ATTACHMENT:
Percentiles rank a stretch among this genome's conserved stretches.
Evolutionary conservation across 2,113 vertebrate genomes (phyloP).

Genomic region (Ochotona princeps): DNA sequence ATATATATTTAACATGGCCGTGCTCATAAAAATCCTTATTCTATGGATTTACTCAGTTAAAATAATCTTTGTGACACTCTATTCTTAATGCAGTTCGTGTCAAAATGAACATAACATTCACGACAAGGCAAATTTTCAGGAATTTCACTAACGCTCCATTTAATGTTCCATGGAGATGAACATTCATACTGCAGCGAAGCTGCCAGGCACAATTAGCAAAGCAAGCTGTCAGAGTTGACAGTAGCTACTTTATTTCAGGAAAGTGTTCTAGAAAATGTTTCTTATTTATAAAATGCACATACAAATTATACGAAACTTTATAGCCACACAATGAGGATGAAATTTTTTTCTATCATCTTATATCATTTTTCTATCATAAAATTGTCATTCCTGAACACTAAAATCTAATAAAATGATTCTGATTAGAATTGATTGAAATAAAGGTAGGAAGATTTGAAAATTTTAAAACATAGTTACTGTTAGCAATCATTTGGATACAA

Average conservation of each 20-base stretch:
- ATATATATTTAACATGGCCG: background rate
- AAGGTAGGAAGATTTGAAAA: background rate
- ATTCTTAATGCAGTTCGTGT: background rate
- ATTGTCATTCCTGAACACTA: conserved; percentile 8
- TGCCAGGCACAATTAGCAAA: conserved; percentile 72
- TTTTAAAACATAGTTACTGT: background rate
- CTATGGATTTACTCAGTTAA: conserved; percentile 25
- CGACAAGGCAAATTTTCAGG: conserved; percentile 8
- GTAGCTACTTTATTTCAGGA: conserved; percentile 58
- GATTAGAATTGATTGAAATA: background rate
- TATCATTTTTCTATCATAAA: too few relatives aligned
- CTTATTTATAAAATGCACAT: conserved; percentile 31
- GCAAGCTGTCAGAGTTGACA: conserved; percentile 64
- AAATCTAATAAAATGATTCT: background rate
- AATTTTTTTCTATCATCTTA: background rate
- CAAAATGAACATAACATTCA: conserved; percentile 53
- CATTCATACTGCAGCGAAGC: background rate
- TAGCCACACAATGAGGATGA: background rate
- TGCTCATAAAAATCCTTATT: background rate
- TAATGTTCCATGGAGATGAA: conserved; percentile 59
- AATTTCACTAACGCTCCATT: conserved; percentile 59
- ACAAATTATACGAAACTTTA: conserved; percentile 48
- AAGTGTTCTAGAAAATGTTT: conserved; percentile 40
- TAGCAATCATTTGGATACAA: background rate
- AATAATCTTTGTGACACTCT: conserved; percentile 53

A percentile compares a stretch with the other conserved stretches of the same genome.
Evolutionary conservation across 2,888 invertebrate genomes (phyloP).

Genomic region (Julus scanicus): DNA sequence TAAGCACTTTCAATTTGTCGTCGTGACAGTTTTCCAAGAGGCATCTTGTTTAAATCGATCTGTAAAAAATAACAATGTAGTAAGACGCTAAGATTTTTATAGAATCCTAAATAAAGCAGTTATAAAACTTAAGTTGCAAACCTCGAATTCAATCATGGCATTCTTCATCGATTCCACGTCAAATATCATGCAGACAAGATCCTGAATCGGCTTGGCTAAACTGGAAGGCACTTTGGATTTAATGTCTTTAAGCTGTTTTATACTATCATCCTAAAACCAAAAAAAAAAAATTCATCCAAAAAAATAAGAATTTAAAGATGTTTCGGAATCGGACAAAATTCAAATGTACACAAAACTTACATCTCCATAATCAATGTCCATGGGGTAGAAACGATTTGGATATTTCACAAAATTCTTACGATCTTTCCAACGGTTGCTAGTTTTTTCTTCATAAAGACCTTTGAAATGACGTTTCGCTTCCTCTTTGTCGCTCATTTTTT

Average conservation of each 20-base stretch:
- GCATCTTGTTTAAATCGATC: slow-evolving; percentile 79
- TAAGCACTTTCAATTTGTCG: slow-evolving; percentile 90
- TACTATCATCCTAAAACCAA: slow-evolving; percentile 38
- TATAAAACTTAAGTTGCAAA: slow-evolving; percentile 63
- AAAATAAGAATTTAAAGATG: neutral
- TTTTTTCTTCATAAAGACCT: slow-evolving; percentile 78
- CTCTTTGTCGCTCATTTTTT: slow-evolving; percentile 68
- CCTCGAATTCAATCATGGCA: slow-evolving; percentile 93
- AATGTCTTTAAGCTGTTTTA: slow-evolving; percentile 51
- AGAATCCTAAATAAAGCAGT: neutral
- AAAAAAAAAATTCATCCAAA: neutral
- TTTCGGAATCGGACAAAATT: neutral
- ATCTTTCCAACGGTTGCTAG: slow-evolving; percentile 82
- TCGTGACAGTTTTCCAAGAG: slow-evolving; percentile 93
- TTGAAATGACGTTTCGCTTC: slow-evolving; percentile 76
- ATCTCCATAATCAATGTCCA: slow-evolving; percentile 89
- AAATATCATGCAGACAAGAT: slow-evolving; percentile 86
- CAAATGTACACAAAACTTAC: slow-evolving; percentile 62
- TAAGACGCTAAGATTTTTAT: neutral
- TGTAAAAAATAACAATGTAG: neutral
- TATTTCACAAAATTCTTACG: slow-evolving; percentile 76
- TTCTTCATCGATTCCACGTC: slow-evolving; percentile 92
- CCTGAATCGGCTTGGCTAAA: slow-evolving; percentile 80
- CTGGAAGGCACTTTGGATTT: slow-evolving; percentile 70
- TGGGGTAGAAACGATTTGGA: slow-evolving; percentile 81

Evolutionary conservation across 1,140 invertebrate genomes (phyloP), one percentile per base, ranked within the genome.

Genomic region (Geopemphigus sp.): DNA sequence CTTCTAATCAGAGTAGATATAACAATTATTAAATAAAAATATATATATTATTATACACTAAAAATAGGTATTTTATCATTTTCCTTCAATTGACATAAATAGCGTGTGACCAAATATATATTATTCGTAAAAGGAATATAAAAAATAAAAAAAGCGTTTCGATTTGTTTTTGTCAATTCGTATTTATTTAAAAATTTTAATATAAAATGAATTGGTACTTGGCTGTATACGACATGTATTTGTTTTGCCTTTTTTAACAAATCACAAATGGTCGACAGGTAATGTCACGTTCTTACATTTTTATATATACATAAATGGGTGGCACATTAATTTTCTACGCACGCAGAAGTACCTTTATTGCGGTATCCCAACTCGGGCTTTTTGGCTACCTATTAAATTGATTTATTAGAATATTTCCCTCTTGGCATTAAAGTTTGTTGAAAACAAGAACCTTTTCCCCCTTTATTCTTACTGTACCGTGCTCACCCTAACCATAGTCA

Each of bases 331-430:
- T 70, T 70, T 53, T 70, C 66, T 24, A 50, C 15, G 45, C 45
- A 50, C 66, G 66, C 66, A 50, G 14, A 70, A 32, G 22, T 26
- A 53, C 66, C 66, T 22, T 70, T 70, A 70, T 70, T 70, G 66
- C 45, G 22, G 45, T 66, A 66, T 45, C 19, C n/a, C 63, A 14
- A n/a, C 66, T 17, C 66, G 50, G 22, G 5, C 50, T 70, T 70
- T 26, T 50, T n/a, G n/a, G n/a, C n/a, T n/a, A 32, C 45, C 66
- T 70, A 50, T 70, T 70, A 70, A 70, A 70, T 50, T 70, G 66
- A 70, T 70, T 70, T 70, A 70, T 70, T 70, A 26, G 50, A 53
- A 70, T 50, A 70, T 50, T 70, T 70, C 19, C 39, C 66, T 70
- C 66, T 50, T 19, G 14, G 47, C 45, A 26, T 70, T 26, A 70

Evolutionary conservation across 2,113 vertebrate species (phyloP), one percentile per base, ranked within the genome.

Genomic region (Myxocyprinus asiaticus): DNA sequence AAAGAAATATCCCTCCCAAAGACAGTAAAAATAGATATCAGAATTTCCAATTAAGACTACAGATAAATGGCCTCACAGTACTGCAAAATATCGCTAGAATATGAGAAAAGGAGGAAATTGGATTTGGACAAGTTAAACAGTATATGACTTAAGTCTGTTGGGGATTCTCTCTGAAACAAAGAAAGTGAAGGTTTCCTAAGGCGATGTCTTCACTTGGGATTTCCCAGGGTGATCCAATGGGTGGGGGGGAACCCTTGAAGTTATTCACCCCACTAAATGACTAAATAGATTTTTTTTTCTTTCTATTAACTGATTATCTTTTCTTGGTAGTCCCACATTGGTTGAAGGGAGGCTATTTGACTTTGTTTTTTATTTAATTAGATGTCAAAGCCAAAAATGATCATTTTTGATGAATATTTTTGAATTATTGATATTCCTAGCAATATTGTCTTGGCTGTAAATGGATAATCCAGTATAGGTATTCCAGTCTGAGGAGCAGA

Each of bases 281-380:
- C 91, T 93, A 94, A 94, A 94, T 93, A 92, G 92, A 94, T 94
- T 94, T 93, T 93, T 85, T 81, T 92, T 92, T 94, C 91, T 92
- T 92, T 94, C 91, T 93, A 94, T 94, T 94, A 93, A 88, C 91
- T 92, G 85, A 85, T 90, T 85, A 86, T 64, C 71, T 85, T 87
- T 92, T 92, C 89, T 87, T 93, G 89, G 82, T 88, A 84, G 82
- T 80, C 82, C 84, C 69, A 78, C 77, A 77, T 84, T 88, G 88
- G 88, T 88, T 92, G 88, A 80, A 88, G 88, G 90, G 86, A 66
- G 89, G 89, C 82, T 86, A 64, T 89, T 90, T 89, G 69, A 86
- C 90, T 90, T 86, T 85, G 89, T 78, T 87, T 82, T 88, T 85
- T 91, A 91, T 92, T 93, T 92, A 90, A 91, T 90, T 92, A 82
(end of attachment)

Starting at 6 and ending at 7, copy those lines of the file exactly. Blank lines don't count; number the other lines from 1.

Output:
- AAGGTAGGAAGATTTGAAAA: background rate
- ATTCTTAATGCAGTTCGTGT: background rate